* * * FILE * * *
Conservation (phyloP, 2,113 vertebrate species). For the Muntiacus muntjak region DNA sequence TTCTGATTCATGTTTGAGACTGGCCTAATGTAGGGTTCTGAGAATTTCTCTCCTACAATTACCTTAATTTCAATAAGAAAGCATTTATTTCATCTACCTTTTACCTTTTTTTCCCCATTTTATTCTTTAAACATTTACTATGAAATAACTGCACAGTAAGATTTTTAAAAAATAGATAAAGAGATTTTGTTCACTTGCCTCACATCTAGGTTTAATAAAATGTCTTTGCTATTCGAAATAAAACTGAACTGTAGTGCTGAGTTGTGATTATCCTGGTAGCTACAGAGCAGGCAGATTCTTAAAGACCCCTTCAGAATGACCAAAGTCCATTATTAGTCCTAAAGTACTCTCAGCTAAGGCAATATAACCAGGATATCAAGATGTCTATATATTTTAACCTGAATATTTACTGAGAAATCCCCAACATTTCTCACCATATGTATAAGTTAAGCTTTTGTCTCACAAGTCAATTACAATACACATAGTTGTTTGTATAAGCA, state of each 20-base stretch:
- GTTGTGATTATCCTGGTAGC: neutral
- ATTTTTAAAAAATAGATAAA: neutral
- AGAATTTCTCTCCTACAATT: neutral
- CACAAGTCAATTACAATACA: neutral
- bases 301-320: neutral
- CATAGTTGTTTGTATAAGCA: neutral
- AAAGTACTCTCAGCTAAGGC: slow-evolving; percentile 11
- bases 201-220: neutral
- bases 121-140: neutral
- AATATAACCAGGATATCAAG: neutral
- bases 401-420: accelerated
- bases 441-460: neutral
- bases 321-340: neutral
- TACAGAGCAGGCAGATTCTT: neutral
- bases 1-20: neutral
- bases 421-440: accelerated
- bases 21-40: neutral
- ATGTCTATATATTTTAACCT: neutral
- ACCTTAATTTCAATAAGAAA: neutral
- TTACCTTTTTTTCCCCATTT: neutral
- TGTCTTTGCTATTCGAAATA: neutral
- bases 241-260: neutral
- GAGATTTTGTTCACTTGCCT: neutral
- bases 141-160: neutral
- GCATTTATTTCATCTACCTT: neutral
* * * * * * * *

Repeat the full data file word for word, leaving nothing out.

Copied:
Conservation (phyloP, 2,113 vertebrate species). For the Muntiacus muntjak region DNA sequence TTCTGATTCATGTTTGAGACTGGCCTAATGTAGGGTTCTGAGAATTTCTCTCCTACAATTACCTTAATTTCAATAAGAAAGCATTTATTTCATCTACCTTTTACCTTTTTTTCCCCATTTTATTCTTTAAACATTTACTATGAAATAACTGCACAGTAAGATTTTTAAAAAATAGATAAAGAGATTTTGTTCACTTGCCTCACATCTAGGTTTAATAAAATGTCTTTGCTATTCGAAATAAAACTGAACTGTAGTGCTGAGTTGTGATTATCCTGGTAGCTACAGAGCAGGCAGATTCTTAAAGACCCCTTCAGAATGACCAAAGTCCATTATTAGTCCTAAAGTACTCTCAGCTAAGGCAATATAACCAGGATATCAAGATGTCTATATATTTTAACCTGAATATTTACTGAGAAATCCCCAACATTTCTCACCATATGTATAAGTTAAGCTTTTGTCTCACAAGTCAATTACAATACACATAGTTGTTTGTATAAGCA, state of each 20-base stretch:
- GTTGTGATTATCCTGGTAGC: neutral
- ATTTTTAAAAAATAGATAAA: neutral
- AGAATTTCTCTCCTACAATT: neutral
- CACAAGTCAATTACAATACA: neutral
- bases 301-320: neutral
- CATAGTTGTTTGTATAAGCA: neutral
- AAAGTACTCTCAGCTAAGGC: slow-evolving; percentile 11
- bases 201-220: neutral
- bases 121-140: neutral
- AATATAACCAGGATATCAAG: neutral
- bases 401-420: accelerated
- bases 441-460: neutral
- bases 321-340: neutral
- TACAGAGCAGGCAGATTCTT: neutral
- bases 1-20: neutral
- bases 421-440: accelerated
- bases 21-40: neutral
- ATGTCTATATATTTTAACCT: neutral
- ACCTTAATTTCAATAAGAAA: neutral
- TTACCTTTTTTTCCCCATTT: neutral
- TGTCTTTGCTATTCGAAATA: neutral
- bases 241-260: neutral
- GAGATTTTGTTCACTTGCCT: neutral
- bases 141-160: neutral
- GCATTTATTTCATCTACCTT: neutral